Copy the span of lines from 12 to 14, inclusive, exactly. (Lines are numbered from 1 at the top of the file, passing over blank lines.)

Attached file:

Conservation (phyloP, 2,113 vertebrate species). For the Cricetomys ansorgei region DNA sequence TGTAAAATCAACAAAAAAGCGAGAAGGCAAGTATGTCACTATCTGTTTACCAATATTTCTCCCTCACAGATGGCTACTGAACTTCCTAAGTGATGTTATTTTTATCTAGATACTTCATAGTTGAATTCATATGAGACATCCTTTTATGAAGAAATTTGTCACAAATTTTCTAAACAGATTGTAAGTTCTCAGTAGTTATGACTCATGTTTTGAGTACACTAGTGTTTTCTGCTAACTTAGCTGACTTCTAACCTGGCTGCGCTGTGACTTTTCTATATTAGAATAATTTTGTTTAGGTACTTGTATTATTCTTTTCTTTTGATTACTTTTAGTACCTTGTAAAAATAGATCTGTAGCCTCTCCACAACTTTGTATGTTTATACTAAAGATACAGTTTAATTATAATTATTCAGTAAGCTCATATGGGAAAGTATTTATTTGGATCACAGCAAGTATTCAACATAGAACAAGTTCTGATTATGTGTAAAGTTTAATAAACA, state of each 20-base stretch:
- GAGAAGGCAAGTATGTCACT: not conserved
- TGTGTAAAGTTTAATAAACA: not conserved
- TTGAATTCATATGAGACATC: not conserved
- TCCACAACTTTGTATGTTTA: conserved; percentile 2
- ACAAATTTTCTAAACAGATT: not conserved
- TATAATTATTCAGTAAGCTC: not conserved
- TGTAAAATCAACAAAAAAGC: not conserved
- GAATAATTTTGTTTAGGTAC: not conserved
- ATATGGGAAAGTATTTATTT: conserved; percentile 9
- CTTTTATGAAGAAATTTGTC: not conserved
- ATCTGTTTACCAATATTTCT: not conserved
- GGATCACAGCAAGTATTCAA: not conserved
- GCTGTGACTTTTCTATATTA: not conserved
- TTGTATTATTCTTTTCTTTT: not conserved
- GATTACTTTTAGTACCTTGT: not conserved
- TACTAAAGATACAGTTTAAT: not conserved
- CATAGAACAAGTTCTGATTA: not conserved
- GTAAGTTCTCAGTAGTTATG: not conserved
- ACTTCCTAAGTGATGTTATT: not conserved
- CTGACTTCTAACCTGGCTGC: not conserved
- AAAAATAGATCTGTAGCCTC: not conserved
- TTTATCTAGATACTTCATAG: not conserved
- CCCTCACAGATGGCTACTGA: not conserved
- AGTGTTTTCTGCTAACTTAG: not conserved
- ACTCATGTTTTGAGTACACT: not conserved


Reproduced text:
- ATCTGTTTACCAATATTTCT: not conserved
- GGATCACAGCAAGTATTCAA: not conserved
- GCTGTGACTTTTCTATATTA: not conserved